Eye For Film >> Movies >> Poor Agnes (2017) Film Review
Reviewed by: Jennie Kermode
Serious films that explore the world from a serial killer's point of view are few and far between, especially when their prime concern is not with the killing itself. Last year, Lost Solace wowed Frightfest; this year, Fantasia has discovered Poor Agnes, a still more accomplished look at life from the other side of an emotional gulf.
Although cinema is obsessed with serial killers as monsters, aside from rare exceptions like Henry: Portrait Of A Serial Killer and Psycho, few look at what they might be like as people. We meet Agnes at her isolated home in the woods, with its comfortable furniture and attractive views. She doesn't look like a monster. She seems relaxed and easy-going, if a little brusque. She's wide-eyed, blond haired and petite, but size doesn't matter when shotguns and syringes are involved.
Mike (Robert Notman) is a private detective, initially posing as a TV reporter, who's investigating the disappearance ten years previously of a depressive young man with whom Agnes was in a relationship. He believes, he admits, that the missing man is dead and that his parents would be wiser to spend their money on grief counselling. He doesn't seem suspicious, but Agnes can't afford to take chances. After seducing him, she drugs him and chains him up in her basement. But Mike is not the same as her previous victims. Agnes prides herself on being able to see what people need. She tends to skew this to suit her own desires, but in Mike she perceives something real: a deep desire to submit to the will of another. Her insistence that she hates him is no more believable than if she were a Fifties adventure heroine gazing at a hero. There's a mutual attraction here that goes beyond the sexual, and a strange romance develops.
If the genders were reversed in this story, there would be shocked headlines about it in all the tabloids. As is, it's still likely to offend many viewers, but a strong script and riveting performances from the two leads keep it believable. Mike doesn't surrender easily and he doesn't cease to think for himself. A scene shot from a distance in which he and Agnes bicker could be showing us any lovers' tiff. There is no hint of apologism; we receive constant reminders of Agnes' brutality, and of her otherness. One day, out in woods, she meets a young girl who is chasing a toad and they share a curious moment of bonding, recognition and respect passing between two predators.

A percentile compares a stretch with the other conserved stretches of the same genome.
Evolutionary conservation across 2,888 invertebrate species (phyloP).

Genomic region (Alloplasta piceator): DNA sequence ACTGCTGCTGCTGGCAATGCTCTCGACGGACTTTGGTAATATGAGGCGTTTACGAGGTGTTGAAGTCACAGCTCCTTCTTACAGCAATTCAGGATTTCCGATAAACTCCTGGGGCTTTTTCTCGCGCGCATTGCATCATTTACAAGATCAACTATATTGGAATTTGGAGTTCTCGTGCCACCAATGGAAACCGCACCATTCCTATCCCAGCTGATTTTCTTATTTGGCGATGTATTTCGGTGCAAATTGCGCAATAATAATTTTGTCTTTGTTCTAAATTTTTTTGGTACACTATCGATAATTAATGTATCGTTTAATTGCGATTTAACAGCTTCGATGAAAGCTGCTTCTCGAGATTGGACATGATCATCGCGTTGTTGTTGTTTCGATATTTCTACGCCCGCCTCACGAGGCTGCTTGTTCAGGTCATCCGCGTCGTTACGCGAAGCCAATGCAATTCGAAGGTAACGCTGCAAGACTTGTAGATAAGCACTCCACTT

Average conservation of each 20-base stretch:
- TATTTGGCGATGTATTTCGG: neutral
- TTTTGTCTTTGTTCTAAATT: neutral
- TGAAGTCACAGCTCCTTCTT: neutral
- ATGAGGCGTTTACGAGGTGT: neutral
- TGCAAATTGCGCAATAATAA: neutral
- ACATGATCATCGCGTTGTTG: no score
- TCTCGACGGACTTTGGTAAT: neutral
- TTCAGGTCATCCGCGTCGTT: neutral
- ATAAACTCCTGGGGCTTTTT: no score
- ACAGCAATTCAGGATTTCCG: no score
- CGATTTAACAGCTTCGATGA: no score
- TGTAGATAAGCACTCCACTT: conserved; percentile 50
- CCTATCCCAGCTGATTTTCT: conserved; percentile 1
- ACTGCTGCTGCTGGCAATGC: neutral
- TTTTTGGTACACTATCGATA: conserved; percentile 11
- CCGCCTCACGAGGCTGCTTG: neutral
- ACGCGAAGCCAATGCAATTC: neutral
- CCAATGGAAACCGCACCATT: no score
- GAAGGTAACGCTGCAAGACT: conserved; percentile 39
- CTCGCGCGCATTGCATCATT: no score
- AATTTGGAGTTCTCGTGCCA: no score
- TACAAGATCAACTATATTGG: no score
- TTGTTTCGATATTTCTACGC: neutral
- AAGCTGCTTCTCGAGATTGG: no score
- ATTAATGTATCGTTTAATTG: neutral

Will Agnes kill Mike? She believes it will happen, sooner or later, even as the thought begins to bother her. There are bleakly comic moments as she tries to anticipate his emotional state only to discover that real human beings don't work like the ones on TV. On one occasion we a get a glimpse into her social life: a visit to a torture survivors' group. She tells a story which may or may not be true. Others present interpret her behaviour as a reaction to horrific trauma, but she's clearly enjoying their stories.
Tension ebbs and flows through the film in unexpected ways. When Agnes considers another possible victim, we might root for his survival, but he's a side issue, a distraction from the main plot, and so we are lured into seeing him the way she does - distracting, disposable, less human. In fact, he's one of several devices Agnes uses to up the ante whenever things are going well, as if some part of her can't abide the idea of a relationship that lasts, or can't face the fact that he might genuinely be a nice person. At times she endeavours to erase their difference; he recognises it and provides her with the kind of emotional support one might offer to a troubled child.
Keenly observational and darkly erotic, Poor Agnes is a complex tale full of telling details. Its themes of loneliness and doomed love turn cinematic logic against itself, and in exploring the monstrous it is more than normally humane.Reviewed on: 19 Jul 2017